I only needed one ticket, so I asked for the best seat available.  The result was that I blew my entertainment budget for the next six months (which is sad, because I already spent that last month, but so be it) and wound up with a floor seat about six rows behind the Knicks’ bench.  Isiah Thomas himself blocked my view of the free-throw line.

As it turned out, the guy next to me was Isiah’s nephew.  (I’d mention his name here but I can’t remember it. :()  He continually interpreted Isiah’s signals for me, i.e., “now they’re gonna go full court press followed by a 3-2 zone,” or “this next play will be a screen for Marbury.”  It was really fun that way.  I was just glad I hadn’t said anything about Isiah before I realized who I was sitting with.

As a fan of Bill Simmons, I’m abundantly aware of Isiah’s staggering weaknesses as a coach and especially as a GM.  When the guy next to me claimed the Knicks would be in the finals in three years, I managed not to say anything, but just barely.

The Knicks had a 3 point lead near the end, then gave up a 3, then took a shot that was clearly goal-tended but wasn’t called, then gave up another 3.  Finally, with less than ten seconds to go and a 3 point deficit, Marbury decided to drive to the basket (??) and his shot was blocked, effectively ending the game.  The crowd went home unhappy, but I had fun.

The SOA bandwagon

Just a quick post this morning from sunny Dover, Delaware. I’m doing an XML class this week with a brief introduction to web services.

Web services is hot, but mostly because the buzzwords “service oriented architecture” is hot. I can understand the motivation: high level IT executives see all these systems they’ve spent so many millions of dollars on and wonder why they can’t all work together.

(Insert your own, “can’t we all just get along?” joke here.)

A web service is generally interpreted these days as an XML API for a system. Wrap them all in XML APIs and suddenly you’ve achieved integration through the sophisticated use of text files. Of course, the devil is always in the details. Integration isn’t always so easy, and a true service oriented architecture is more than just an XML wrapper — to get the real benefit you should create common baseline services that everyone can access, and ultimately the individual systems themselves dissolve into assemblies of services. That’s not nearly as likely to happen.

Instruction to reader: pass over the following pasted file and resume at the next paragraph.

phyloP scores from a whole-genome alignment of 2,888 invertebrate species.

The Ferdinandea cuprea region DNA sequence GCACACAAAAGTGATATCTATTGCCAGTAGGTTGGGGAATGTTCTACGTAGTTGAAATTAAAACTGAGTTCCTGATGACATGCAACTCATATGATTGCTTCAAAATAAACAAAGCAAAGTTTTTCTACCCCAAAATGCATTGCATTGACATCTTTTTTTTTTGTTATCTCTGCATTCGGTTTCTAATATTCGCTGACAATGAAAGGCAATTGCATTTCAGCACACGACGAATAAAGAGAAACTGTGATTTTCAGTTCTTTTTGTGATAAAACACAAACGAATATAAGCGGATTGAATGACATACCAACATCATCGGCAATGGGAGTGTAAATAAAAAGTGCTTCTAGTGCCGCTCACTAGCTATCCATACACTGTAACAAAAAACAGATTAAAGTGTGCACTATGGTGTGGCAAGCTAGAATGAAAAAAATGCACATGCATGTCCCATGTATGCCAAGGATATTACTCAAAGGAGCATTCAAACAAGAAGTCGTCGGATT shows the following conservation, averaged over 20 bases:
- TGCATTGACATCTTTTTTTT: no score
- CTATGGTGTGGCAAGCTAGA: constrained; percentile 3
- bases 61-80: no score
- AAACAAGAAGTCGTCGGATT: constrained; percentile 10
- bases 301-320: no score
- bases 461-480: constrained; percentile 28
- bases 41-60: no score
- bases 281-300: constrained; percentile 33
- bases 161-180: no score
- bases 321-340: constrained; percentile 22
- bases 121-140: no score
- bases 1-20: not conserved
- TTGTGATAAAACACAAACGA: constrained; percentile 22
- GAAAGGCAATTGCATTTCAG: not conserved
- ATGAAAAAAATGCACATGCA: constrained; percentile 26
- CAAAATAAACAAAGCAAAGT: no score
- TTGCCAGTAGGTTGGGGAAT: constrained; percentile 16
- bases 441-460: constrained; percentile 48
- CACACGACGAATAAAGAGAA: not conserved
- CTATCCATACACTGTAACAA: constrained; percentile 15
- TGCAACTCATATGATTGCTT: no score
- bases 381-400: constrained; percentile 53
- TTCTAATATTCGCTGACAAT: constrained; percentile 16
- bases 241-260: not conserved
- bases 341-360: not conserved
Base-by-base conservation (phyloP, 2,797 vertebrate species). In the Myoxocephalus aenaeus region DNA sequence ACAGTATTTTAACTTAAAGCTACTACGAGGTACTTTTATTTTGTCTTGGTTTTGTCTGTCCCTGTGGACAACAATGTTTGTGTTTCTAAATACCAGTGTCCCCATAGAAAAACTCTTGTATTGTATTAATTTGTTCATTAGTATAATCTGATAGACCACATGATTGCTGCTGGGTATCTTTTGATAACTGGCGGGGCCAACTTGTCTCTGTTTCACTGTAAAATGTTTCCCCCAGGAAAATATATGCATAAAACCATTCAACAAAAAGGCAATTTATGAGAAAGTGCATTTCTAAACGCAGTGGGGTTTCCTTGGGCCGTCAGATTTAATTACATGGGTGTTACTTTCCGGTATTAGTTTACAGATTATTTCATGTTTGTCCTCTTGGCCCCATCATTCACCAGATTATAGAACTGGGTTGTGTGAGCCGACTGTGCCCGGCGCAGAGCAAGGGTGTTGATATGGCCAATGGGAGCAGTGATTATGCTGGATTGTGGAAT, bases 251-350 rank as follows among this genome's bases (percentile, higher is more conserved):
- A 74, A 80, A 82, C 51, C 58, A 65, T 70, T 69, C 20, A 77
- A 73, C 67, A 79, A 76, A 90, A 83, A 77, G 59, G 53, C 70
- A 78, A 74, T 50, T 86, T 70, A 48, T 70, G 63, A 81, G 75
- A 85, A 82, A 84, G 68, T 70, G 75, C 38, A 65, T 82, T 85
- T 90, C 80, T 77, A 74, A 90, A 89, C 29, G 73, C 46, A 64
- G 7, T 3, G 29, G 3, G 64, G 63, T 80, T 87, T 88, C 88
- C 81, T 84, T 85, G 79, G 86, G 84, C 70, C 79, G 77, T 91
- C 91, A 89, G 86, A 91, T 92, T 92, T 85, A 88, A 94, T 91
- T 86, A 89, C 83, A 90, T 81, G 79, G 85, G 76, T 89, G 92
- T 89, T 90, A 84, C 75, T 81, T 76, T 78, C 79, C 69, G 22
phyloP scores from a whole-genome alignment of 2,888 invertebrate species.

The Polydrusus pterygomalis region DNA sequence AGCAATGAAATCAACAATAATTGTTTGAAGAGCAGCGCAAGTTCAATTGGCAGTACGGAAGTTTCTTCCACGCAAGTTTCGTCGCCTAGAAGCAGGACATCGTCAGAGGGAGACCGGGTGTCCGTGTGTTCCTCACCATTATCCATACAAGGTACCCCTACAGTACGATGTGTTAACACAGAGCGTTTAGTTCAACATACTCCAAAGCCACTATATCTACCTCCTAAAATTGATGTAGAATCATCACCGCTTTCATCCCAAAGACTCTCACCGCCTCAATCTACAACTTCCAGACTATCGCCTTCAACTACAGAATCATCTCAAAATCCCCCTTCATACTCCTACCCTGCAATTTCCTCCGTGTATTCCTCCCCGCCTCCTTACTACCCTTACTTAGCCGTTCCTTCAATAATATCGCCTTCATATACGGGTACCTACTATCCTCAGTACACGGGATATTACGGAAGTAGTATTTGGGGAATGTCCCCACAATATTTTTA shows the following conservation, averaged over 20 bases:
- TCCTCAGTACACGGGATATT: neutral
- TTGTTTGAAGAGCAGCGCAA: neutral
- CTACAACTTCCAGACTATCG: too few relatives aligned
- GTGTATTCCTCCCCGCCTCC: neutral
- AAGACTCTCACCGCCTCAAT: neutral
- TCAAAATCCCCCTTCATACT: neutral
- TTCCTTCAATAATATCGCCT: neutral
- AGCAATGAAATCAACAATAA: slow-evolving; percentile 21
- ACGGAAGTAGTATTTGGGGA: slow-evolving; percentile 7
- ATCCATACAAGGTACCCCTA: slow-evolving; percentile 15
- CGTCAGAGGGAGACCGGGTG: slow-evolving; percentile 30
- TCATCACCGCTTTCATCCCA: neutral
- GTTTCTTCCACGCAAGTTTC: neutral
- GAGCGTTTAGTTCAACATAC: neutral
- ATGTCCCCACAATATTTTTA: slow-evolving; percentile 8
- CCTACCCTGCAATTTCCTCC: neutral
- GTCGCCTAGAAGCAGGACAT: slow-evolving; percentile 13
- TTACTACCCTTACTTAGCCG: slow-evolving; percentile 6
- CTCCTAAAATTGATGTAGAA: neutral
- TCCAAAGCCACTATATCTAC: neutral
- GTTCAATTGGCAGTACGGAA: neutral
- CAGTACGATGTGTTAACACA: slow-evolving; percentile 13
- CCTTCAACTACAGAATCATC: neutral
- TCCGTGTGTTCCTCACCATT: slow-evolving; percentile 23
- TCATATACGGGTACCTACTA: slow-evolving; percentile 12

In analogy with the heady days of the late 90s when we were “web enabling” everything, I like to call this phase “web service enabling.” Just as back then some systems were a lot easier to web enable than others, so today the costs and benefits of web service enabling systems varies widely based on their original designs.

It’s an interesting topic, though. We’ll see how it plays out, given the growing developer antipathy towards XML (favoring JSON and “convention over configuration” instead).

Focusing on what’s important

At the No Fluff, Just Stuff conference I attended last week, I managed to talk to a couple of the presenters and quietly ask about the rates they charge.

That’s always a dicey subject, of course, but it’s very hard to get good information about that.  Software trainers don’t have a union, or anything like that.  We also tend to be a pretty independent lot.  Also, software developers are almost always highly opinionated, and trainers can be even worse since they have a soapbox to stand on.  It’s easy to see how egos can bump into each other when we get together.   The result is that my “market research” consists of talking to a few, trusted individuals and then negotiating with my favorite training companies as a subcontractor.